Jeez, Internet, stop freaking out over over Yahoo’s announcement that they’re ending their work-at-home policy and asking everyone to work in the office. Here’s why:
1. It’s reasonable to change a policy that’s not working, and this one wasn’t working. Look, I love teleworking policies when they’re done right, but the media is full of reports that Yahoo employees had been abusing their policy for years. One Business Insider article reports a source told them that Yahoo has a huge number of people in multiple divisions who work remotely full-time and aren’t at all productive. In some cases, they’re so unproductive that “nobody knew they were still at Yahoo.”
CEO Marissa Mayer was brought in to turn a struggling company around. If a policy isn’t working for the company, it’s reasonable that she’d tackle it. And she presumably knows far more about the situation there than the many hysterical not-employed-by-Yahoo people on the Internet who feel qualified to judge.
2. Yahoo’s new policy doesn’t even prohibit teleworking. Despite all the Internet’s hand-wringing, the new policy allows the occasional teleworking day as needed, just not as a full-time arrangement.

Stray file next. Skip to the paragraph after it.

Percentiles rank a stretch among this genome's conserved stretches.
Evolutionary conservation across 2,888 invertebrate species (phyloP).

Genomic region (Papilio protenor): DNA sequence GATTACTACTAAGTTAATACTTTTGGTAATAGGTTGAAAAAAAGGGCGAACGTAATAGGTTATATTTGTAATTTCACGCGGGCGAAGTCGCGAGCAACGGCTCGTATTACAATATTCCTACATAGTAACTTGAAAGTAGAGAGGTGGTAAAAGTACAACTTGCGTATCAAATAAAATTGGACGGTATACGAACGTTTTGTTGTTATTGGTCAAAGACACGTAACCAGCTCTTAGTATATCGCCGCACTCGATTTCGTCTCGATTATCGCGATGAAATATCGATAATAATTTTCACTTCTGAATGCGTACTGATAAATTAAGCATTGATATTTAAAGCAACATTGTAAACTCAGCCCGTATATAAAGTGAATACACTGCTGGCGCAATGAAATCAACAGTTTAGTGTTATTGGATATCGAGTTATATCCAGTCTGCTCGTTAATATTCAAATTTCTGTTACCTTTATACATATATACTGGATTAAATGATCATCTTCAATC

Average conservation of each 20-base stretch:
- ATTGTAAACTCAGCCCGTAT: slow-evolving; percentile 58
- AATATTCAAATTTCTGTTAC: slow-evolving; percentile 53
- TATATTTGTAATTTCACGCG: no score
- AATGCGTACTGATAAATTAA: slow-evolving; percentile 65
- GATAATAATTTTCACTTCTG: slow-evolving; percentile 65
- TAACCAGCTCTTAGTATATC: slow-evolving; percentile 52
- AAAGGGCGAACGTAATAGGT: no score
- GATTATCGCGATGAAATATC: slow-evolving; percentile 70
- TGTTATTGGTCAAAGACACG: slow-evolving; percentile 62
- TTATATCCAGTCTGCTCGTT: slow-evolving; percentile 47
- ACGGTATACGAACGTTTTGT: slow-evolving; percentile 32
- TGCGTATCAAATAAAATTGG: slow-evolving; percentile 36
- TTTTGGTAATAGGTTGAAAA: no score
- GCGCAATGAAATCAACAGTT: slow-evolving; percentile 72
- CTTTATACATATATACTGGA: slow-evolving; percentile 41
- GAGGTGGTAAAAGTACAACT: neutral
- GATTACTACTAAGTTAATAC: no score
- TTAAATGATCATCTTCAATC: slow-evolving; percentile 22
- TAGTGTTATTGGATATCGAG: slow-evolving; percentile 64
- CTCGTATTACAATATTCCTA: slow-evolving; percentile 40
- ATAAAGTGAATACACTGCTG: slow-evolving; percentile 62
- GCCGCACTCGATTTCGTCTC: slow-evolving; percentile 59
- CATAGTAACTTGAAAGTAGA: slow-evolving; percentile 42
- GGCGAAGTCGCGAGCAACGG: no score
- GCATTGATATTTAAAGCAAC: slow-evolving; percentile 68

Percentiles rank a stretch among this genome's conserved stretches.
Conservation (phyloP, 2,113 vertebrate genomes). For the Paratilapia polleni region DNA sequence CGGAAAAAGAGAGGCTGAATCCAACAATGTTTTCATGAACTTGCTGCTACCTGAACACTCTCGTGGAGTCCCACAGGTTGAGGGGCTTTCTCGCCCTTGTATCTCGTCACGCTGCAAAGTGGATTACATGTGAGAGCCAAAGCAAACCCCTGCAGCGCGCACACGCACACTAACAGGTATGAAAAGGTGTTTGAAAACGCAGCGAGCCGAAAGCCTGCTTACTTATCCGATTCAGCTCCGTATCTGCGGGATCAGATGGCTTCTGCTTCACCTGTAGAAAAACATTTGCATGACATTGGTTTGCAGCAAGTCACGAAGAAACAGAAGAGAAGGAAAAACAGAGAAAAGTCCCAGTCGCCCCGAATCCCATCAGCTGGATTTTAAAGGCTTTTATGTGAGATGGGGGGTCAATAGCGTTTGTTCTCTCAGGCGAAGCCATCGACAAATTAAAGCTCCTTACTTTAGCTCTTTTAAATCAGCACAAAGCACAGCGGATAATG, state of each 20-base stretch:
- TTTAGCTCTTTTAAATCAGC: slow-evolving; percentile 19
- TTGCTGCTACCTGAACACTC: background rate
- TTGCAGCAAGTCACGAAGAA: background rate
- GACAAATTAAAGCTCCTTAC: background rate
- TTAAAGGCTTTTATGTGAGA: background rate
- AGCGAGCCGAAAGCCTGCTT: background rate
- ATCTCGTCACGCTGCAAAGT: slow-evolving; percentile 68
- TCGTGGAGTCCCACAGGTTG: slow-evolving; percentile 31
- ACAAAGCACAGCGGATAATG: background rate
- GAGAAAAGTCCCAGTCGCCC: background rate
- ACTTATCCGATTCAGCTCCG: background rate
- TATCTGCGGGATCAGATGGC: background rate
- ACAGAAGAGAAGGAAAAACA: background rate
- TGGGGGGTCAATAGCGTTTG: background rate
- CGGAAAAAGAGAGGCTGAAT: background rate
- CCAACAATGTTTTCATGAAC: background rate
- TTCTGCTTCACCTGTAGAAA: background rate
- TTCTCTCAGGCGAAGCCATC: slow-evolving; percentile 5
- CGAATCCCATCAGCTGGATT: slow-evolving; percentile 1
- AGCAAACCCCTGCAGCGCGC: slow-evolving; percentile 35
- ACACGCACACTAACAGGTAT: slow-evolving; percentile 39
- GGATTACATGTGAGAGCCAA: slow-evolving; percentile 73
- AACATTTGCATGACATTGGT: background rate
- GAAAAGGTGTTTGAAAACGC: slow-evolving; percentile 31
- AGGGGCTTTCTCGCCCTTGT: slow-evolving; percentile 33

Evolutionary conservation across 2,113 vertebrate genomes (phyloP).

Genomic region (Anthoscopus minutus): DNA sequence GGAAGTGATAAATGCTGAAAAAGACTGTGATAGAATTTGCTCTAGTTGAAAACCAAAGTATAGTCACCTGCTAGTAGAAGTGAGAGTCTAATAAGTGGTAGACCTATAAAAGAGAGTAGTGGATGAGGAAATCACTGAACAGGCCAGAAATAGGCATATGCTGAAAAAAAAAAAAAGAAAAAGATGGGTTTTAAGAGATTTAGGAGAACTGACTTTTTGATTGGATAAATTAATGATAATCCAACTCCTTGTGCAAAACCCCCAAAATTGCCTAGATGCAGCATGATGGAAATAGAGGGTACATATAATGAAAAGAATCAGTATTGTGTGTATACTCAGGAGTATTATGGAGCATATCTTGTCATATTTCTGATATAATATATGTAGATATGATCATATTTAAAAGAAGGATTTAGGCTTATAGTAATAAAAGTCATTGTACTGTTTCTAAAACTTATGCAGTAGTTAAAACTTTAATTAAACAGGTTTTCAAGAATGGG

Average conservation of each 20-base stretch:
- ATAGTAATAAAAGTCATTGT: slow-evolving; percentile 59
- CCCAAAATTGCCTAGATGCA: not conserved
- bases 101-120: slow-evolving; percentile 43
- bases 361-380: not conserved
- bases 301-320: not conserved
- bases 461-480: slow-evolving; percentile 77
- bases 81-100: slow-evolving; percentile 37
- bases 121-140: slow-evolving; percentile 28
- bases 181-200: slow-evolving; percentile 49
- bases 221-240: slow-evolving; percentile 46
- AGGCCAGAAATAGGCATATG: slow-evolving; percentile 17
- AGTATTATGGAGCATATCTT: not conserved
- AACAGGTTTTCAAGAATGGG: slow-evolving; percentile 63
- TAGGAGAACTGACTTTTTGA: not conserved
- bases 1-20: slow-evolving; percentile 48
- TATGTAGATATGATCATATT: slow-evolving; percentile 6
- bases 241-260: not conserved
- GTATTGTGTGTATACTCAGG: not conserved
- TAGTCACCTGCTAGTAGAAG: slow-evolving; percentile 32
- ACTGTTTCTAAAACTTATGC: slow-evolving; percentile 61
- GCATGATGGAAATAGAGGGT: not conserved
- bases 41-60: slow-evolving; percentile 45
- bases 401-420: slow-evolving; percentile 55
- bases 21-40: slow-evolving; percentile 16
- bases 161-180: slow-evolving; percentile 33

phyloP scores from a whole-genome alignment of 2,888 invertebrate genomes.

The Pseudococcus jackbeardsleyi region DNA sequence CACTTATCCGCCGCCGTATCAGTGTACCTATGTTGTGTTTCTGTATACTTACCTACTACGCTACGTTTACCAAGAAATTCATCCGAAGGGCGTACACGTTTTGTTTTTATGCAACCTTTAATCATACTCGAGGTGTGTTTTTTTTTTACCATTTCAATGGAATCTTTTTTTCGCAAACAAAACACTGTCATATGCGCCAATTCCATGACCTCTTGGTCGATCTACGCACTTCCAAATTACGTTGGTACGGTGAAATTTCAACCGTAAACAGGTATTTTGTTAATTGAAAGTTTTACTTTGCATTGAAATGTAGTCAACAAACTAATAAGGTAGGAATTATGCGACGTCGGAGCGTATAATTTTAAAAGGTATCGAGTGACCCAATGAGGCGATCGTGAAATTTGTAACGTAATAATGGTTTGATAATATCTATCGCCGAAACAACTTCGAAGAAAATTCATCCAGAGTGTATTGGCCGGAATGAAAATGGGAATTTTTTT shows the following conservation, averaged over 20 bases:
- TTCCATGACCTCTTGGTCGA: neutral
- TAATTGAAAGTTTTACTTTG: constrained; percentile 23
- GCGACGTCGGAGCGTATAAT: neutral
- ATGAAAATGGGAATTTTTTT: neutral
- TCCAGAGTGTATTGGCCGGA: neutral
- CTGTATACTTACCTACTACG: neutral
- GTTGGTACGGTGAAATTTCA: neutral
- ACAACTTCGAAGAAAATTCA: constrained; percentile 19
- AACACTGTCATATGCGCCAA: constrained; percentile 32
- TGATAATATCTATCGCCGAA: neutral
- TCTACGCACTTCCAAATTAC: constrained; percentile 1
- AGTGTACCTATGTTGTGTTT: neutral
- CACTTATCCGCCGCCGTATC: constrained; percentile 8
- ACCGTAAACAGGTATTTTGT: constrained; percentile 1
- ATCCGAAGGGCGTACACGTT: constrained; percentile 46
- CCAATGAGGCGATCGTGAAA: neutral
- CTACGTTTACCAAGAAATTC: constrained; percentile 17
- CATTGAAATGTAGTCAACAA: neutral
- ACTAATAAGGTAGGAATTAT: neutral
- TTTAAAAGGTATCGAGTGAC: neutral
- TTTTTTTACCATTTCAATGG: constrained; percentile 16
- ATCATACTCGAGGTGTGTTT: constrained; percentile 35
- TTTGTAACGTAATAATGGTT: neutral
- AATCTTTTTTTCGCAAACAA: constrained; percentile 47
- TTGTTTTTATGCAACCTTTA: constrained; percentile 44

3. This isn’t going to end telework as you know it. Companies are going to continue to do what they find benefits them. If teleworking helps their staff be more productive and helps them attract and retain high performers, they’re not going to end that just because Yahoo changed a policy. What’s more, Business Insider’s source notes that the type of arrangements that Yahoo is ending have never been common at other Silicon Valley companies like Google or Facebook anyway.
4. The Internet’s focus on Marissa Mayer in this story is sexist and gross. Much of the commentary is focusing on the decision coming from Mayer: She’s a woman! She betrayed working moms! Um, what about all the working dad CEOs, who I guess aren’t expected to be able to understand? (Plus, no responsible company lets you work at home full-time without having separate child care anyway, so this really isn’t about working parents at all and is just a bizarre non sequitur because look, the CEO has ovaries!)
And it’s not exactly a feminist viewpoint to assess Mayer’s decisions as a woman first and a CEO second. So thanks for that, Internet.